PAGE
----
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"I can no longer, with good conscience, tell my neighbors and consituents that 'the city is on its way,'" Denver City Council President Michael Hancock said in an e-mail to the Hickenlooper administration. Almost six weeks after the first flakes fell, the natives are getting restless.

But just imagine if Hancock and all the other councilmembers had their own city-assigned snowplow crews, which they could dispatch to problem areas in their districts without waiting for the Department of Public Works. Have a constituent who needs to get to dialysis? Carol Boigon to the rescue. Is a bus stuck in the intersection? Charlie Brown's at the ready. Local business blocked from access by mounds of snow? Call on Kathleen McKenzie. Plow power to the people!

Back in 1983, Steve Schweitzberger was one of a half-dozen people running for mayor of Denver, in a race that saw an upstart replace Mayor Bill McNichols, who was tossed out of office after the city was crippled by -- uh huh -- a Christmas blizzard. Although Schweitzberger wasn't the victorious upstart -- that honor went to Federico Pena, with Schweitzberger finishing at the back of the pack -- he came up with an idea that still looks like a winner:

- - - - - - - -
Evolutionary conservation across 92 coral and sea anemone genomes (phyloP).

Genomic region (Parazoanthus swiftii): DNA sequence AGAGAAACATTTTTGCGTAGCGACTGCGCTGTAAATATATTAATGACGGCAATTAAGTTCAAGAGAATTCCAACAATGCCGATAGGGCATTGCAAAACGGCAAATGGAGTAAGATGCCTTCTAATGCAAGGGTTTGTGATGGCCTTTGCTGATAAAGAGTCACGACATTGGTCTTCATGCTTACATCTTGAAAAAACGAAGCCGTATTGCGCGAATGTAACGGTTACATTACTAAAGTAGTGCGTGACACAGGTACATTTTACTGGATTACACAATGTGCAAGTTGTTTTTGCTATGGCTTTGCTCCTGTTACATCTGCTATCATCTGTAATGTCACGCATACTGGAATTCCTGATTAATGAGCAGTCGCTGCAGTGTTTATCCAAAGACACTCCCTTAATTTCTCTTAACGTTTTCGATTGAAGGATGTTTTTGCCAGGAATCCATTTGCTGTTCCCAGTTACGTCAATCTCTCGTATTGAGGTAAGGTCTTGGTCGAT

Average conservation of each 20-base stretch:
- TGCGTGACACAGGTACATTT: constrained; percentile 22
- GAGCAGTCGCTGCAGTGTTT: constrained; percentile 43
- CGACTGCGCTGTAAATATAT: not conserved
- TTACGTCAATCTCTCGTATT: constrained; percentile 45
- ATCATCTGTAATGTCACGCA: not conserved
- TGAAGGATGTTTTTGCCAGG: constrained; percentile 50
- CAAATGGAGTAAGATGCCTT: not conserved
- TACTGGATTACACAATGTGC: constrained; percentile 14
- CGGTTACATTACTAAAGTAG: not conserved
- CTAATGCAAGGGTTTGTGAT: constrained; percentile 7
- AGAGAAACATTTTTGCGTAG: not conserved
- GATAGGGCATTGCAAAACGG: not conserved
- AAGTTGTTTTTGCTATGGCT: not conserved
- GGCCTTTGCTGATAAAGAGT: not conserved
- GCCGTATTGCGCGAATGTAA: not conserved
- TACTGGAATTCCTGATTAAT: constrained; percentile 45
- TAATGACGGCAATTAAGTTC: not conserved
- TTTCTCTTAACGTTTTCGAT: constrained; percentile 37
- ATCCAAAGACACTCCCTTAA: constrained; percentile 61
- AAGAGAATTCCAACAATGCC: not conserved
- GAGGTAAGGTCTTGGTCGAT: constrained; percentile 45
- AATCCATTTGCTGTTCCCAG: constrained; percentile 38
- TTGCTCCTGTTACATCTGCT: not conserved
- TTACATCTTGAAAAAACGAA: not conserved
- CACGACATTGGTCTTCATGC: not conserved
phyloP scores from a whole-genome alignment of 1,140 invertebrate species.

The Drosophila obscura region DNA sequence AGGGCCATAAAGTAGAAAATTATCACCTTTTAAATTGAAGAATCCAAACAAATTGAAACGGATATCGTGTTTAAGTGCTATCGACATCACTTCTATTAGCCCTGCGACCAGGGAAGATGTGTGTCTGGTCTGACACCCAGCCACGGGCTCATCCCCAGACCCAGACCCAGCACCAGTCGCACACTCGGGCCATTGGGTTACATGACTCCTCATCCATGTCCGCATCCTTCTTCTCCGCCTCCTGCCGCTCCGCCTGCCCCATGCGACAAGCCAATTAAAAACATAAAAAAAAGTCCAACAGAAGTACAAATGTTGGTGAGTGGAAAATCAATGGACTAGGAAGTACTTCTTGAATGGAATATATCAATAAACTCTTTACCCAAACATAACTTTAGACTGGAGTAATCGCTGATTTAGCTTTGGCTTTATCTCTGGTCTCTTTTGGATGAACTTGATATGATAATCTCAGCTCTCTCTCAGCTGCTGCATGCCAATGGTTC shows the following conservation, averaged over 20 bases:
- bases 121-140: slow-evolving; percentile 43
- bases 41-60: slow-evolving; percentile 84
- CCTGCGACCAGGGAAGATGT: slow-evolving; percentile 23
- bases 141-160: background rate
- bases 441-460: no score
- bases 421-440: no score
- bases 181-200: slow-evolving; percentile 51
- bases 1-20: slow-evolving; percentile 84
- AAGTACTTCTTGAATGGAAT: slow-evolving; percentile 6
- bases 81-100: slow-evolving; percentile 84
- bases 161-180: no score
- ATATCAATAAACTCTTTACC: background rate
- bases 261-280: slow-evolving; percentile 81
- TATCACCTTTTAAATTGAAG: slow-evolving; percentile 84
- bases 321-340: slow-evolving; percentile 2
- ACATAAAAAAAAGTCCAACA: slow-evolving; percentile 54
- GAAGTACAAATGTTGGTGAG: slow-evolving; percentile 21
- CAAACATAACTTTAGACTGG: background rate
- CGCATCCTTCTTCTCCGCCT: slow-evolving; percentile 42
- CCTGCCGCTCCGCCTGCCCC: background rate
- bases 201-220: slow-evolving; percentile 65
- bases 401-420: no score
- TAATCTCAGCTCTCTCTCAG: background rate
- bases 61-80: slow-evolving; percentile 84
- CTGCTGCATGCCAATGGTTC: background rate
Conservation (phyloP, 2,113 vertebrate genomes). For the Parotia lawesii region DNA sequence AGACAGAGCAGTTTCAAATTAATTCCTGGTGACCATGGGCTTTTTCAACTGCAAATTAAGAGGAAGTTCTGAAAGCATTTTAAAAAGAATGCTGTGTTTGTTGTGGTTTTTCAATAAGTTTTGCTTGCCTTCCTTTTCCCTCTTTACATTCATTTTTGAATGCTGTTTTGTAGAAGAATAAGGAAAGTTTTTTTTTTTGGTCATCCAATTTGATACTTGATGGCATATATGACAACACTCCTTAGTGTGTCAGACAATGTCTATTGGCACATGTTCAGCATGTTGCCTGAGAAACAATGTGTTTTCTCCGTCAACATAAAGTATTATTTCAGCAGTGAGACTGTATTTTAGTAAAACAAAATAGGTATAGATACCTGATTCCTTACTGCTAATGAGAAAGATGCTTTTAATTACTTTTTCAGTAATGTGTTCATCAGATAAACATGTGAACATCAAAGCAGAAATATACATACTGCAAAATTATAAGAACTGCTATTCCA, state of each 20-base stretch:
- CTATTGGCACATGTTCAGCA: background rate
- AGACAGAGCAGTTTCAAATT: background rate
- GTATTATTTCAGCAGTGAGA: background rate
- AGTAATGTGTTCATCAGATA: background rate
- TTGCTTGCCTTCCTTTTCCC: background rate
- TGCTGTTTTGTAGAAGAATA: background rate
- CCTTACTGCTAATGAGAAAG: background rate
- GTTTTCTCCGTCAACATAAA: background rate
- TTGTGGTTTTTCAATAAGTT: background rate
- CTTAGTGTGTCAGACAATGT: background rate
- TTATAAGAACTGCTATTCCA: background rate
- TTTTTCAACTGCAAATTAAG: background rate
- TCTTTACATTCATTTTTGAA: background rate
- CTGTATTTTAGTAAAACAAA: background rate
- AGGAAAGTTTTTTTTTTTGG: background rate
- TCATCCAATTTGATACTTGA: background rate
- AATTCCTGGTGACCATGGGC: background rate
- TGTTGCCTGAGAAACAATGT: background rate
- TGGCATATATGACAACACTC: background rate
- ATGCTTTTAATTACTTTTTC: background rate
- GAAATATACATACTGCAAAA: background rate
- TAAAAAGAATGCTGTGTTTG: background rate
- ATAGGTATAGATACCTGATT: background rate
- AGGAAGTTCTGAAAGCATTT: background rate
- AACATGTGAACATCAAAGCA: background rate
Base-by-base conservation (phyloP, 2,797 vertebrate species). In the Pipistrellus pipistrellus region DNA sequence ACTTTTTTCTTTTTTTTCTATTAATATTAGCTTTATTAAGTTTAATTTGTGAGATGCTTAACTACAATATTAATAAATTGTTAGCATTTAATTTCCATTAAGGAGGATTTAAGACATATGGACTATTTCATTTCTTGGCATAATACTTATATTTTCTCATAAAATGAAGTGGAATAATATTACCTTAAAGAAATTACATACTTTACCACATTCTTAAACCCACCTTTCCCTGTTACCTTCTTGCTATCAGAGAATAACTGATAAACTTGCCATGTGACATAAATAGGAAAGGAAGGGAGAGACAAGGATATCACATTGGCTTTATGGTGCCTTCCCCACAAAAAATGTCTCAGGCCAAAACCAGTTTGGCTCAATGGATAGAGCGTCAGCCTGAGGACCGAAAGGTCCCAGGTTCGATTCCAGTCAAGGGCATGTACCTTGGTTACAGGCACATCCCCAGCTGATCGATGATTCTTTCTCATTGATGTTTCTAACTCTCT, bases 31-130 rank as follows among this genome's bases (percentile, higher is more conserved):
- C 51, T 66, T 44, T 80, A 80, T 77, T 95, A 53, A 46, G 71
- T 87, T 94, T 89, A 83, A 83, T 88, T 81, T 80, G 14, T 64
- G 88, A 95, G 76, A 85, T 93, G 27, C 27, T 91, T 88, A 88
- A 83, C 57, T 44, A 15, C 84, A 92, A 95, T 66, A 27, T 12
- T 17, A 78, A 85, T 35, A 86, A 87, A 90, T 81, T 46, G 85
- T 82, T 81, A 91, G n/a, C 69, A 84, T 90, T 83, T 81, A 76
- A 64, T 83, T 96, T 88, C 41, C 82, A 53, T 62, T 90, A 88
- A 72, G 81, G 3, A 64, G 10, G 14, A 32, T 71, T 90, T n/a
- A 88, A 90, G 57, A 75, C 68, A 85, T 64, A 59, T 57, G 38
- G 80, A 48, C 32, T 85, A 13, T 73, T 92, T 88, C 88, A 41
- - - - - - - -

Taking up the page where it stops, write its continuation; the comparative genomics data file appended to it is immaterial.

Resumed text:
"I suggested every district councilmember get a plow or grader or skidsteer with an operator at their disposal," he remembers. "They could then decide routing priorities and where to push the snow (or blow it thirty feet in any direction as you pass down the street)...That would take all those local calls off the mayor's machine and give them to the local council member's machine (insert laugh track here)."

The city didn't listen, but Schweitzberger didn't forget. "I called a Bobcat dealer the other day to confirm current prices. Thirty grand for a turbocharged skidsteer with a snow bucket and six grand more for the snowblower kit," he reports. "But they are sold out. Maybe next year."

Hey, Steve, don't forget there's another mayoral race this year. -- Patricia Calhoun

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Join the Westword community and help support independent local journalism in Denver.


Join the Westword community and help support independent local journalism in Denver.